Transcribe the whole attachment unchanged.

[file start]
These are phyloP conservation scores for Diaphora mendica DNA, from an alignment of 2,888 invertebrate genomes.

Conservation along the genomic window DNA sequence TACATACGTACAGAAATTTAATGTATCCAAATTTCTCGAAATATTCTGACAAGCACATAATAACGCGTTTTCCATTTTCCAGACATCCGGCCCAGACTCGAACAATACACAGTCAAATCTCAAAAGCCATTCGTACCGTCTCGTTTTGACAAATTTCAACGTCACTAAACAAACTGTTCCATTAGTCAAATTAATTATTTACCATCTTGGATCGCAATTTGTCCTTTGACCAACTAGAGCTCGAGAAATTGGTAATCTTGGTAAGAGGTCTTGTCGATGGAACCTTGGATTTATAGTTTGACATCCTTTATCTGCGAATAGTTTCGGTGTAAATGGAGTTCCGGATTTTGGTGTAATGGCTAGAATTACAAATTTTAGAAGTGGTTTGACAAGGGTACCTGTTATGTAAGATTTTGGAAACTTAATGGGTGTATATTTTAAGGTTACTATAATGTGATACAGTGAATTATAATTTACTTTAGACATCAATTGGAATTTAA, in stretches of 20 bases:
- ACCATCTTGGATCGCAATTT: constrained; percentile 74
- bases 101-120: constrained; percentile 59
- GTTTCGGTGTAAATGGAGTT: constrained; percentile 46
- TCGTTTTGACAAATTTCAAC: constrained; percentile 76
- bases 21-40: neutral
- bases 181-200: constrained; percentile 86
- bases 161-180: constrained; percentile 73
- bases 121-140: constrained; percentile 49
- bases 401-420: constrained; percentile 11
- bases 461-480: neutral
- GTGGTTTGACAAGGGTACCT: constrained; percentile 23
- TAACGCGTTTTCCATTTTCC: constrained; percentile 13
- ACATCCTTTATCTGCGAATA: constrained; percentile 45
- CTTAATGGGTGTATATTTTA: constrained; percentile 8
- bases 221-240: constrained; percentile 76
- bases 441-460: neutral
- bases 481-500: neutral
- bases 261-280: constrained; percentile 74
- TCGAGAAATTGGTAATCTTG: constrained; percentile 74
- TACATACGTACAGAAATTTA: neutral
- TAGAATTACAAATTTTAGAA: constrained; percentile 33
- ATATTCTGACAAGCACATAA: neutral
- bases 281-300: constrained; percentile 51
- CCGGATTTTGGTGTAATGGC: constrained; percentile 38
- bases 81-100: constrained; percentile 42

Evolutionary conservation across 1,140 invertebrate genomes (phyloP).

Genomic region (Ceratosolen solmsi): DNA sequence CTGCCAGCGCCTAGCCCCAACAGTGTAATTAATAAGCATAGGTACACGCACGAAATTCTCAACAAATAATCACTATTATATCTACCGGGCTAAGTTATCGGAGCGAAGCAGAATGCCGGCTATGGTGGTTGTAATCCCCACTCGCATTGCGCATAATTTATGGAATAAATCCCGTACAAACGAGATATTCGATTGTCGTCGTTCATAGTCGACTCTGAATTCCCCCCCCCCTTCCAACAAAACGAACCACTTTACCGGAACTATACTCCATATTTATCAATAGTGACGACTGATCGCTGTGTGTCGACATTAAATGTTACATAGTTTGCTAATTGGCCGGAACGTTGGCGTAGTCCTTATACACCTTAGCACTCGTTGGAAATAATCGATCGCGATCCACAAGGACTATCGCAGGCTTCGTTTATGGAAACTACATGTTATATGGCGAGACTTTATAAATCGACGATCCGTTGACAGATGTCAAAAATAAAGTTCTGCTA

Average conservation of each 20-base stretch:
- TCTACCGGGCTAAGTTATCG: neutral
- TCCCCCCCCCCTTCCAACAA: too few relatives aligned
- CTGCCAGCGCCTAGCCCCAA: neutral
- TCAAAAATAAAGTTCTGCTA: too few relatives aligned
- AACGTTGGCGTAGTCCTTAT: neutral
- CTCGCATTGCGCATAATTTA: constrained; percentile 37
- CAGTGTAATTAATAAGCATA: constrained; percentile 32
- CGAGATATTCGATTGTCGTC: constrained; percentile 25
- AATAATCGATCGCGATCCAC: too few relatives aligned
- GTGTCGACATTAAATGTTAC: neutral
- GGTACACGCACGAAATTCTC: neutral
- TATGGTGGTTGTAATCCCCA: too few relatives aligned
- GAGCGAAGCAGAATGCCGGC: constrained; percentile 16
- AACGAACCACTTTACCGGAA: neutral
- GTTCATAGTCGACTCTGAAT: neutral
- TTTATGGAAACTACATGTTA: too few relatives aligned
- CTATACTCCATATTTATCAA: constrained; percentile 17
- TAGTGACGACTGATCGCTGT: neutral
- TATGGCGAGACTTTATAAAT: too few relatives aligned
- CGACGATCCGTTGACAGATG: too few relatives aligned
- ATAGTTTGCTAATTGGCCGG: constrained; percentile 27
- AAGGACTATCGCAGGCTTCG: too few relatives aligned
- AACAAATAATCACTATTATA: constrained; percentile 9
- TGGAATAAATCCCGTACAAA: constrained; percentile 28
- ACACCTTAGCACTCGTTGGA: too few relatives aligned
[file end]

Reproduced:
These are phyloP conservation scores for Diaphora mendica DNA, from an alignment of 2,888 invertebrate genomes.

Conservation along the genomic window DNA sequence TACATACGTACAGAAATTTAATGTATCCAAATTTCTCGAAATATTCTGACAAGCACATAATAACGCGTTTTCCATTTTCCAGACATCCGGCCCAGACTCGAACAATACACAGTCAAATCTCAAAAGCCATTCGTACCGTCTCGTTTTGACAAATTTCAACGTCACTAAACAAACTGTTCCATTAGTCAAATTAATTATTTACCATCTTGGATCGCAATTTGTCCTTTGACCAACTAGAGCTCGAGAAATTGGTAATCTTGGTAAGAGGTCTTGTCGATGGAACCTTGGATTTATAGTTTGACATCCTTTATCTGCGAATAGTTTCGGTGTAAATGGAGTTCCGGATTTTGGTGTAATGGCTAGAATTACAAATTTTAGAAGTGGTTTGACAAGGGTACCTGTTATGTAAGATTTTGGAAACTTAATGGGTGTATATTTTAAGGTTACTATAATGTGATACAGTGAATTATAATTTACTTTAGACATCAATTGGAATTTAA, in stretches of 20 bases:
- ACCATCTTGGATCGCAATTT: constrained; percentile 74
- bases 101-120: constrained; percentile 59
- GTTTCGGTGTAAATGGAGTT: constrained; percentile 46
- TCGTTTTGACAAATTTCAAC: constrained; percentile 76
- bases 21-40: neutral
- bases 181-200: constrained; percentile 86
- bases 161-180: constrained; percentile 73
- bases 121-140: constrained; percentile 49
- bases 401-420: constrained; percentile 11
- bases 461-480: neutral
- GTGGTTTGACAAGGGTACCT: constrained; percentile 23
- TAACGCGTTTTCCATTTTCC: constrained; percentile 13
- ACATCCTTTATCTGCGAATA: constrained; percentile 45
- CTTAATGGGTGTATATTTTA: constrained; percentile 8
- bases 221-240: constrained; percentile 76
- bases 441-460: neutral
- bases 481-500: neutral
- bases 261-280: constrained; percentile 74
- TCGAGAAATTGGTAATCTTG: constrained; percentile 74
- TACATACGTACAGAAATTTA: neutral
- TAGAATTACAAATTTTAGAA: constrained; percentile 33
- ATATTCTGACAAGCACATAA: neutral
- bases 281-300: constrained; percentile 51
- CCGGATTTTGGTGTAATGGC: constrained; percentile 38
- bases 81-100: constrained; percentile 42

Evolutionary conservation across 1,140 invertebrate genomes (phyloP).

Genomic region (Ceratosolen solmsi): DNA sequence CTGCCAGCGCCTAGCCCCAACAGTGTAATTAATAAGCATAGGTACACGCACGAAATTCTCAACAAATAATCACTATTATATCTACCGGGCTAAGTTATCGGAGCGAAGCAGAATGCCGGCTATGGTGGTTGTAATCCCCACTCGCATTGCGCATAATTTATGGAATAAATCCCGTACAAACGAGATATTCGATTGTCGTCGTTCATAGTCGACTCTGAATTCCCCCCCCCCTTCCAACAAAACGAACCACTTTACCGGAACTATACTCCATATTTATCAATAGTGACGACTGATCGCTGTGTGTCGACATTAAATGTTACATAGTTTGCTAATTGGCCGGAACGTTGGCGTAGTCCTTATACACCTTAGCACTCGTTGGAAATAATCGATCGCGATCCACAAGGACTATCGCAGGCTTCGTTTATGGAAACTACATGTTATATGGCGAGACTTTATAAATCGACGATCCGTTGACAGATGTCAAAAATAAAGTTCTGCTA

Average conservation of each 20-base stretch:
- TCTACCGGGCTAAGTTATCG: neutral
- TCCCCCCCCCCTTCCAACAA: too few relatives aligned
- CTGCCAGCGCCTAGCCCCAA: neutral
- TCAAAAATAAAGTTCTGCTA: too few relatives aligned
- AACGTTGGCGTAGTCCTTAT: neutral
- CTCGCATTGCGCATAATTTA: constrained; percentile 37
- CAGTGTAATTAATAAGCATA: constrained; percentile 32
- CGAGATATTCGATTGTCGTC: constrained; percentile 25
- AATAATCGATCGCGATCCAC: too few relatives aligned
- GTGTCGACATTAAATGTTAC: neutral
- GGTACACGCACGAAATTCTC: neutral
- TATGGTGGTTGTAATCCCCA: too few relatives aligned
- GAGCGAAGCAGAATGCCGGC: constrained; percentile 16
- AACGAACCACTTTACCGGAA: neutral
- GTTCATAGTCGACTCTGAAT: neutral
- TTTATGGAAACTACATGTTA: too few relatives aligned
- CTATACTCCATATTTATCAA: constrained; percentile 17
- TAGTGACGACTGATCGCTGT: neutral
- TATGGCGAGACTTTATAAAT: too few relatives aligned
- CGACGATCCGTTGACAGATG: too few relatives aligned
- ATAGTTTGCTAATTGGCCGG: constrained; percentile 27
- AAGGACTATCGCAGGCTTCG: too few relatives aligned
- AACAAATAATCACTATTATA: constrained; percentile 9
- TGGAATAAATCCCGTACAAA: constrained; percentile 28
- ACACCTTAGCACTCGTTGGA: too few relatives aligned